The glorious end of the “discussion” was marked by him deciding that he had “won the argument”, because he had refused to give me an argument, which led to me not being able to convince him (the heck?). He was actually proud of acting in an unreasonable and ignorant way.

This example is, as I said, taken from a singular personal experience of mine and I don’t mean to suggest that all  human omnivores are unable to give a sound and valid argument. It is mainly meant to illustrate how a proudly ignorant person engages in “discussions”.

I am still baffled about his lack of interest in a reasonable argument. And I am even more concerned about the obvious pride that his behavior seemed to elicit in himself. Those are the kinds of people that cause and strengthen social injustices in all of their forms. They are often speciesist, sexist, and/or racist and, therewith, pose a threat to the freedom of many other individuals that are part of a free and diverse society.

I don’t have a perfect solution on how to deal with proudly ignorant people, but it seems clear that preventing people from acquiring a damaging attitude like that is easier than making them change their way in adulthood. Therefore, we should emphasize critical thinking and teach argumentation theory and basic logic at schools. Those skills are of great importance in most of the areas of our lives and there are better reasons for making this part of the obligatory curriculum than for memorizing the structure of a cell membrane.

I had my chance to vent and let you know about my thoughts. Now it’s up to you as well: Can you relate to my point of view or did I just write a load of nonsense?  Have you ever encountered proudly ignorant people? Tell me about it. 😉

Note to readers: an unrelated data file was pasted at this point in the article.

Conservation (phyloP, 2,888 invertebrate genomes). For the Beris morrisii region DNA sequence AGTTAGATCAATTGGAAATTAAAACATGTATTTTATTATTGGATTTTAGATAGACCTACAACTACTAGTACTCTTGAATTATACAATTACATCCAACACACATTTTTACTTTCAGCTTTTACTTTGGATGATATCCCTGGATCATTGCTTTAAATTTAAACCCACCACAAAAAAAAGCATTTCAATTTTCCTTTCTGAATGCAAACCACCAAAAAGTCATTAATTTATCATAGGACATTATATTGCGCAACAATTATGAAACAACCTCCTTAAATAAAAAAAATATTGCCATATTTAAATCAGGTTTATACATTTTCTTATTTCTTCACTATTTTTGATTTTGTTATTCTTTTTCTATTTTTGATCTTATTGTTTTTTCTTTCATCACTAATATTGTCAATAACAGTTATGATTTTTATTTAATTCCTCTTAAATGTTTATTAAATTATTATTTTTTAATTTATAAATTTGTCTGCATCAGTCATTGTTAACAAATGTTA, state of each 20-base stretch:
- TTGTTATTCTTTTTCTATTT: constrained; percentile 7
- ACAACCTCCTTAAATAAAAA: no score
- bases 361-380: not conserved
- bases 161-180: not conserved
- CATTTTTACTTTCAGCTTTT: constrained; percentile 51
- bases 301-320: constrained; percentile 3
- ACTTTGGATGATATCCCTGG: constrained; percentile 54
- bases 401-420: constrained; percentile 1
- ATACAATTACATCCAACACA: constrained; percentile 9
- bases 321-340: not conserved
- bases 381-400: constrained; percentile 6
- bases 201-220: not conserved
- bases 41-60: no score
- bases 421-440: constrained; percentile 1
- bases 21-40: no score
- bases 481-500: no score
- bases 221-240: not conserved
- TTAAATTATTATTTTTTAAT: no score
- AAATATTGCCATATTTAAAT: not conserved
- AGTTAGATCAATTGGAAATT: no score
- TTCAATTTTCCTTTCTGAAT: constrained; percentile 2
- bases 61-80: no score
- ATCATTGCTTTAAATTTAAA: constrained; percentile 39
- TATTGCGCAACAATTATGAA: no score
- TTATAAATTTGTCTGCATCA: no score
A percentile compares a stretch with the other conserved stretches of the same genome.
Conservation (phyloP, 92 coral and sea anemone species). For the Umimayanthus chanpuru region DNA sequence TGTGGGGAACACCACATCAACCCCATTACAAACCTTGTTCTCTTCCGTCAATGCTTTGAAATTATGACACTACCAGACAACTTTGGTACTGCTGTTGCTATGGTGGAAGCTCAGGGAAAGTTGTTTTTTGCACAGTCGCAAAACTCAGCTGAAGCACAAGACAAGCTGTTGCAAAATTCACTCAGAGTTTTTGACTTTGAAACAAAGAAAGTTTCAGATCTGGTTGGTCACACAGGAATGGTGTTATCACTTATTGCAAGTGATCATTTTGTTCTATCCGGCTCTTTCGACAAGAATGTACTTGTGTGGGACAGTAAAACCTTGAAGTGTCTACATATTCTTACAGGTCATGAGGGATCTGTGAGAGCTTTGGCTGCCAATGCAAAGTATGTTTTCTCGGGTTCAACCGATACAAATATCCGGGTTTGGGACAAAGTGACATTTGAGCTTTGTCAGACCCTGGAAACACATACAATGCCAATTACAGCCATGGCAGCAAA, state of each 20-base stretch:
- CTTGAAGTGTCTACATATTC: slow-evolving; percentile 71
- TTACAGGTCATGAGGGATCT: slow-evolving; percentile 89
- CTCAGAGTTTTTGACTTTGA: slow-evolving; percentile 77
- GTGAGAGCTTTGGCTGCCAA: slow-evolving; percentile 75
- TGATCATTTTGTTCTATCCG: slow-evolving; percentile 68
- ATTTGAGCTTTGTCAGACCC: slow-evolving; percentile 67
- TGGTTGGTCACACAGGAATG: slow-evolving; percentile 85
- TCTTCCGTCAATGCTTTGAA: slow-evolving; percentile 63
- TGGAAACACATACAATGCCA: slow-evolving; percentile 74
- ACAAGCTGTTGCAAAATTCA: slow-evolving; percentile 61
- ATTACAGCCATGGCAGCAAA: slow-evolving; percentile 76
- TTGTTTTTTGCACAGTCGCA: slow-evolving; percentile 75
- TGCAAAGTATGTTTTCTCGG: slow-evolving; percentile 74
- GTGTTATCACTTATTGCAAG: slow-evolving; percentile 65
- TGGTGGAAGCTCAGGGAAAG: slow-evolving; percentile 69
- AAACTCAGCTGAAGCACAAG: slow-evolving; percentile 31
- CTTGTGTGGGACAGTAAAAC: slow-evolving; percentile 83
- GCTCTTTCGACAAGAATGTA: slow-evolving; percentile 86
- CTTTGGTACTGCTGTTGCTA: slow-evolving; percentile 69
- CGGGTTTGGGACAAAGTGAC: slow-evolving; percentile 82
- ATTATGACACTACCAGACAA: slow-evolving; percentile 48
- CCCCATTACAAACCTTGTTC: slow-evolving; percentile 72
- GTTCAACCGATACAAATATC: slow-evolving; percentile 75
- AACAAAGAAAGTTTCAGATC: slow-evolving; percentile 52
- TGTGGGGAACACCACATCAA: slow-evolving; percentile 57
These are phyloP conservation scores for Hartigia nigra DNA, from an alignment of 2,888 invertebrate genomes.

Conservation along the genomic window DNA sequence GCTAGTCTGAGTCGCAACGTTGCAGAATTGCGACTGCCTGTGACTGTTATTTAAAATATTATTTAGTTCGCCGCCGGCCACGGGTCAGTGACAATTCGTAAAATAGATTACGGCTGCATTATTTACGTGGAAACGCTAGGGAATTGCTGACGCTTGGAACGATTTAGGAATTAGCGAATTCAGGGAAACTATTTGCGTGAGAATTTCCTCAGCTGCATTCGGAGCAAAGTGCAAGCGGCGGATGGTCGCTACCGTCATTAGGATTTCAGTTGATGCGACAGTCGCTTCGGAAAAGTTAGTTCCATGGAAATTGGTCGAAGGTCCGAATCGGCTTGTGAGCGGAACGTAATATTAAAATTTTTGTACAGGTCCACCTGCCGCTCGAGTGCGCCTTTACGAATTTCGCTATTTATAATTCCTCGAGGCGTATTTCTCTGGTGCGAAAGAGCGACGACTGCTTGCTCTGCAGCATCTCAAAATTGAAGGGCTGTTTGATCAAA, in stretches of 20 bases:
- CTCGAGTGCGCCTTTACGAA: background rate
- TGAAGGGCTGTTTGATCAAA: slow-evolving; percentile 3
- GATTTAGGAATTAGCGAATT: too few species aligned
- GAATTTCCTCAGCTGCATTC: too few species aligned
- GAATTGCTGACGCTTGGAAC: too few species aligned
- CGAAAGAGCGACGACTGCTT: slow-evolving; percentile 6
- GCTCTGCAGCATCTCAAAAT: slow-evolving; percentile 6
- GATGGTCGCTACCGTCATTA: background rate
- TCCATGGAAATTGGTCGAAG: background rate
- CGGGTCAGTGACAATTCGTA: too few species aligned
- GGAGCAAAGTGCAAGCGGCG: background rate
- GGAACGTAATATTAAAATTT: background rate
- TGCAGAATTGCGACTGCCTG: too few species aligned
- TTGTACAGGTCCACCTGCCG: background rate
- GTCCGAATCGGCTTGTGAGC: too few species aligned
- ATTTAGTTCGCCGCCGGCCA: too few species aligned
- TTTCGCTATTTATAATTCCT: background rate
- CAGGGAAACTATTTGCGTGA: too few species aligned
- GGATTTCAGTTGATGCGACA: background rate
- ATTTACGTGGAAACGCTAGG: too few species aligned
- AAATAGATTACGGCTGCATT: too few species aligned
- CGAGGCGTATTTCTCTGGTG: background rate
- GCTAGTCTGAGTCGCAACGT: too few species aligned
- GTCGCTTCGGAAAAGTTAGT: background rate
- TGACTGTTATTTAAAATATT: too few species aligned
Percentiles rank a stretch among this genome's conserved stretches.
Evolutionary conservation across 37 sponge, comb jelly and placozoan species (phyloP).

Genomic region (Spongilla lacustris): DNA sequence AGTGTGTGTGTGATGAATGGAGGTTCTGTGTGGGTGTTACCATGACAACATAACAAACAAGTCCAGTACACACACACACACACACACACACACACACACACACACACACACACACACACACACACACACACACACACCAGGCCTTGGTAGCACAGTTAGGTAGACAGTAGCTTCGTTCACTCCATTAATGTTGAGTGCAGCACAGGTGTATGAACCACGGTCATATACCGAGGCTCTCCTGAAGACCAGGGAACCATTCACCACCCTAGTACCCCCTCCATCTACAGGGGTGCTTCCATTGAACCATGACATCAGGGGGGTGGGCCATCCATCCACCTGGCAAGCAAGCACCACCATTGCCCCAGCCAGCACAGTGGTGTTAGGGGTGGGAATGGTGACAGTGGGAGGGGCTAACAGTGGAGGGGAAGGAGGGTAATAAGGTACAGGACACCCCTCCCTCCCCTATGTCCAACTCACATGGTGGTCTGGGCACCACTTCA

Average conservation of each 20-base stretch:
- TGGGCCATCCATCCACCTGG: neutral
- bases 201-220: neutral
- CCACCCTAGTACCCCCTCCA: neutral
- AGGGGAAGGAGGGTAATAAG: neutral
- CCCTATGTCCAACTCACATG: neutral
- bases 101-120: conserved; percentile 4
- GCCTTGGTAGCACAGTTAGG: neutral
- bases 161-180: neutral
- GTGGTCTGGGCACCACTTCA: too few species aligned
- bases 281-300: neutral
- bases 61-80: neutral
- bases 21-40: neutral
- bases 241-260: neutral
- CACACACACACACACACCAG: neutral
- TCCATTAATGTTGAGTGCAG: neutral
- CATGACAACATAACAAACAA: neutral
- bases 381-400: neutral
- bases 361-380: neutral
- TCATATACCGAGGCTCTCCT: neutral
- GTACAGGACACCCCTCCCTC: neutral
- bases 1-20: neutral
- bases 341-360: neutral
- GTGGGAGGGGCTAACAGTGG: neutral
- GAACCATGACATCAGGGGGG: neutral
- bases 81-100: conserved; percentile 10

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3 thoughts on “Proud Ignorance, Vegan Hate, and a Change in Curricula

  1. Philosophy. I’m very much interested in philosophy though professionaly I’m a Microbiologist. But, I think, science and philosophy are the two sides of a same coin because they are very much interlinked. Am following your blog to know more about philosophy.

    Liked by 1 person

    • Thank you. I really appreciate it and I will try to post a lot of interesting content.
      Always feel free to criticize pretty much anything that you dislike in my blog as well. I’m new to this community, so I still need to learn a lot.

      I think you are very right when it comes to the relation of philosophy and science and I’m glad that the fields are growing closer again (I am mostly interested in the interdisciplinary field of cognitive science myself).

      Liked by 1 person

      • You’re welcome. But, I don’t like to criticize anyone as I think I’m not perfect to criticize one.
        I can suggest you something as you are a newbie. Don’t get frustrated about blogging. It takes time to increase your blog traffic.Your contents are great. Write more contents and communicate with the other bloggers of your niche.

        Liked by 1 person